The third method is a new development and the most precise, but also the most complicated and least used: counting in fractions. Cards are given fractional values as follows: Trull cards and Kings – 4+13, Queens – 3+13, Cavaliers – 2+13, Jacks – 1+13 and low cards – 13 each. In this way individual cards can be counted. So a Queen, Cavalier and Ten are worth 3+13 + 2+13 + 13 = 6 points, producing the same result as the second method.

A variant of this method is used for Tarot Nouveau or French tarot, where low cards are each worth half a point, and are combined with a counting card. The fractional values of each of the cards are as follows: Oudlers and Kings - 4+12, Queens - 3+12, Cavaliers - 2+12, Jacks - 1+12 and low cards - 12 each. The same method is used as above but counting only two cards. For example, a Queen (worth 3 1/2 points) and a low card (1/2 point) would be counted together to make 4.

Tarot images

For the purpose of the rules, the numbering of the trumps is all that matters. The symbolic tarot images have no effect in the game itself other than influencing the naming of a few of the cards (Fool, Mond, Pagat, Little Man). The design traditions of these decks subsequently evolved independently and they often bear only numbers and whimsical scenes arbitrarily chosen by the engraver.[citation needed] However, there are still traditional sequences of images in which the common lineage is visible; e.g. the moon that is commonly visible at the bottom left corner of the trump card 21 stems from confusion of the German word Mond, meaning "moon", with Italian mondo and French monde, meaning "world", the usual symbol associated with the trump card 21 on Italian suited tarots.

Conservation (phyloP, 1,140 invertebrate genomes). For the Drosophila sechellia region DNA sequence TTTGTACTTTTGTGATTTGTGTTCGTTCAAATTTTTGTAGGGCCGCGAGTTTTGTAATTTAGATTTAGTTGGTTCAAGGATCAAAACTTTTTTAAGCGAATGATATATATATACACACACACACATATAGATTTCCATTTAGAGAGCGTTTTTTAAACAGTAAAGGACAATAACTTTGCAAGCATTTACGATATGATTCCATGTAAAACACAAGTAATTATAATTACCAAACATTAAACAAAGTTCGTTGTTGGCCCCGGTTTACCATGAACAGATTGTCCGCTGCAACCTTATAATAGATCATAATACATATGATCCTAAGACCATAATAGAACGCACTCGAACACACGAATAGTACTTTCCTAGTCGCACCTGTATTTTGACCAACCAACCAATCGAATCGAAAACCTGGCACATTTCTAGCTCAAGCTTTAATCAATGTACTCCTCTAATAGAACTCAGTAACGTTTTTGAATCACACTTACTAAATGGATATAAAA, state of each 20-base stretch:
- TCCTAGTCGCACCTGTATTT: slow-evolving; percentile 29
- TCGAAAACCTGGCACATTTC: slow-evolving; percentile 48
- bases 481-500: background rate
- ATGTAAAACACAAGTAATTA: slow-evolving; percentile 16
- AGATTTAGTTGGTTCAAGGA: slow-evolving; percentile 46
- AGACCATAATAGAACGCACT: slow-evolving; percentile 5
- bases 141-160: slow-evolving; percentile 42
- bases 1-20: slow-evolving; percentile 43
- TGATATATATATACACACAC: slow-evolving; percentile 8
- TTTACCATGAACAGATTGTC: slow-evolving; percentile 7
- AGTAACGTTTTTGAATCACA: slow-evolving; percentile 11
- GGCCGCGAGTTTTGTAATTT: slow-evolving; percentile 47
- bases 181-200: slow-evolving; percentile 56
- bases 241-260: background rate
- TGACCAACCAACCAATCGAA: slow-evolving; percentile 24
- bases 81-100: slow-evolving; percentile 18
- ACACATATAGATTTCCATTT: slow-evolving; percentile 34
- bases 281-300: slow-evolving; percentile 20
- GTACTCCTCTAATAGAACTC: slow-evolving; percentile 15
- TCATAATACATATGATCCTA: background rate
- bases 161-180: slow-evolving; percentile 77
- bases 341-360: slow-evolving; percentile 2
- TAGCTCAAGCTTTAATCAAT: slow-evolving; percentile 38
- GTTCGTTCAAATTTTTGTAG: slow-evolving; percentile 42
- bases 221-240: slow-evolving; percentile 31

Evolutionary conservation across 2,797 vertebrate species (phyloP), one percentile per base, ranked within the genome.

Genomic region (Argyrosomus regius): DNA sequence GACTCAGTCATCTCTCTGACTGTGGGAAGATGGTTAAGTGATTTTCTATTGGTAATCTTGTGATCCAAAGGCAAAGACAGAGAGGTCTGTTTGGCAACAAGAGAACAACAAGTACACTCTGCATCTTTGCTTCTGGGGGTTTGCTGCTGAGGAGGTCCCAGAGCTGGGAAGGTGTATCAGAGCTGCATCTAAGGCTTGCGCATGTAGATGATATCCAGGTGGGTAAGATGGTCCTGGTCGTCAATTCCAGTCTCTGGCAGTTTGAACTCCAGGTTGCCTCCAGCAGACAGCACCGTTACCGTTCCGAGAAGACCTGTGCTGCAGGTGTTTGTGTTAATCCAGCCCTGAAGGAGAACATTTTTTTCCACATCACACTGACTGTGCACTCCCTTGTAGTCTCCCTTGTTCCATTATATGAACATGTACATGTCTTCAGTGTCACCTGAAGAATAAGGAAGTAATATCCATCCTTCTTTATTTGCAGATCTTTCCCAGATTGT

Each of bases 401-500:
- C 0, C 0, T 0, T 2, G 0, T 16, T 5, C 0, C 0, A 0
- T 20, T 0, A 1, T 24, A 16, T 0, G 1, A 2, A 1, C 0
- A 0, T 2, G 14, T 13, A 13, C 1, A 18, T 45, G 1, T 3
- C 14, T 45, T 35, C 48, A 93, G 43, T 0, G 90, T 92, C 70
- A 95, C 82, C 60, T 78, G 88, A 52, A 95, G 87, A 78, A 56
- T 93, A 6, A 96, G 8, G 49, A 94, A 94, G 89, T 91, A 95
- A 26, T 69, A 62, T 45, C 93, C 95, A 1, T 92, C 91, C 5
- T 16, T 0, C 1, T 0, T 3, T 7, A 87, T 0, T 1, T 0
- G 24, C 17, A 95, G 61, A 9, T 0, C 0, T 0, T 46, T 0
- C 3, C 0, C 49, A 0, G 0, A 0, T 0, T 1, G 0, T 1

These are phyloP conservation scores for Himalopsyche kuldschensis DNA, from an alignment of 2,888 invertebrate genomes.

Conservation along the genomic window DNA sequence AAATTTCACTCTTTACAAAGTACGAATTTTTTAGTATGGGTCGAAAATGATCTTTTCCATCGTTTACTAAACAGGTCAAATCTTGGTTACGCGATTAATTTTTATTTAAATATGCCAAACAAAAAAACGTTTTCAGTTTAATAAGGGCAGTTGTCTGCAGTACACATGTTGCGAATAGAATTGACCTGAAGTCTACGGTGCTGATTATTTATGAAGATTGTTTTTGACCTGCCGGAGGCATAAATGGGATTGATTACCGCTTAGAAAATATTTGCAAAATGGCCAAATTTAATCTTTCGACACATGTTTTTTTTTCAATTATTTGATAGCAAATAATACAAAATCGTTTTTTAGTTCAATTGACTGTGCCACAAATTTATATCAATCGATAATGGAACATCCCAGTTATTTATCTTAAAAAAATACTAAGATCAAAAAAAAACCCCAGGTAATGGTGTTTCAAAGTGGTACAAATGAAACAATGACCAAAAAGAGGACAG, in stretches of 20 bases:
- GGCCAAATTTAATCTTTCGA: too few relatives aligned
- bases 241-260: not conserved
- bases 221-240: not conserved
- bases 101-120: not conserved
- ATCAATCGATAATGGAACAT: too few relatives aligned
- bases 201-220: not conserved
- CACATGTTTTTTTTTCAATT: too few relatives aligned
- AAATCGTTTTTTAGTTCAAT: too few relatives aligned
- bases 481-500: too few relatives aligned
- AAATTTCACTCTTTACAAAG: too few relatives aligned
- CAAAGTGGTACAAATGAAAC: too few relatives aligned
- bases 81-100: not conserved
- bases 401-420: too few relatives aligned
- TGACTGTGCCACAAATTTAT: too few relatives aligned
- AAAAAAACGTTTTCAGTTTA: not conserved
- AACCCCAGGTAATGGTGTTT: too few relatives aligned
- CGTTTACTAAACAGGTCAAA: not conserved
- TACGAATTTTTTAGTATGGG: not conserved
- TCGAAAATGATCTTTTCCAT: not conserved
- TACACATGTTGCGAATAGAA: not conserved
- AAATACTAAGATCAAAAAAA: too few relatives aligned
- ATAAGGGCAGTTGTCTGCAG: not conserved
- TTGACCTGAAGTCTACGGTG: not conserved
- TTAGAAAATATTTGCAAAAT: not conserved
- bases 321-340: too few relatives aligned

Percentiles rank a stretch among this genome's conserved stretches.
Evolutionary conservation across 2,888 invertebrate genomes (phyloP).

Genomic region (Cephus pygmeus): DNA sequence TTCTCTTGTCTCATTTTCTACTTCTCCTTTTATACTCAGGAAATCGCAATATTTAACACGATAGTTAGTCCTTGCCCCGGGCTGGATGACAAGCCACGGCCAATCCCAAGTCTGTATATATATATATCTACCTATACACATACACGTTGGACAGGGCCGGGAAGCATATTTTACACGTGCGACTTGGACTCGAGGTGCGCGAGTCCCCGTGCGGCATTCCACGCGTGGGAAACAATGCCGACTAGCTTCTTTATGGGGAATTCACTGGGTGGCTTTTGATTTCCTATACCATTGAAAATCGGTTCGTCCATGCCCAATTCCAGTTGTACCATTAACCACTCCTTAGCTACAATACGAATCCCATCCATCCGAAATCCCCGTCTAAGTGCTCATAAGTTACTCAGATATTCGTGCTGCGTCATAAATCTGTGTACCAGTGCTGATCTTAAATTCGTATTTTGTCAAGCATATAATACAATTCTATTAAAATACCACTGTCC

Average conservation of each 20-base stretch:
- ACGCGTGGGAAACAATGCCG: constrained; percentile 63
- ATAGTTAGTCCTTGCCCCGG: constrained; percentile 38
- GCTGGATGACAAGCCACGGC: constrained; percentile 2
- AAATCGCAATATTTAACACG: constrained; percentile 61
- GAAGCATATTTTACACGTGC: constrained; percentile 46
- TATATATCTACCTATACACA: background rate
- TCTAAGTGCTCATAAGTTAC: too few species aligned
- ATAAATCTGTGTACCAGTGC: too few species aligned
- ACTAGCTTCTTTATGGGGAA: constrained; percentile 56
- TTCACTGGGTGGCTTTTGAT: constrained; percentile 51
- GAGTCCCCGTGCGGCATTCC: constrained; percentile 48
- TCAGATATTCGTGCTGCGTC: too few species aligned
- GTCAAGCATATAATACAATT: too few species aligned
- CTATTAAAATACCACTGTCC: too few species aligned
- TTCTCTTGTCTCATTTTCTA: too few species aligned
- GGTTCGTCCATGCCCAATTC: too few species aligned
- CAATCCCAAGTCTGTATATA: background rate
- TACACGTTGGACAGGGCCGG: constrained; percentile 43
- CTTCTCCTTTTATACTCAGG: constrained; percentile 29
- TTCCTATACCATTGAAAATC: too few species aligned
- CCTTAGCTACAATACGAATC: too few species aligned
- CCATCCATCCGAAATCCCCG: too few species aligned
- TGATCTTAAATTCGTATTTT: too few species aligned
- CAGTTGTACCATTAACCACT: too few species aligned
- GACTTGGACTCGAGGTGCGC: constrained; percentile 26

In popular culture

In the denouement of the first volume of Dorothy Dunnett's Lymond Chronicles, The Game of Kings, the protagonist's life depends on his friend winning a prolonged game of tarocco.

See also

Footnotes

  1. ^ Zählen in Dreierlagen
  2. ^ Using the modern card point scheme shown would produces a theoretical total of 106 points for the pack.
  3. ^ Zählen in Dreierlagen mit Leerkarten
  4. ^ Zählen in Dreierlagen mit 2-Punkte-Abzug
  5. ^ Zählen in Bruchzahlen

This page was last updated at 2024-01-13 10:40 UTC. Update now. View original page.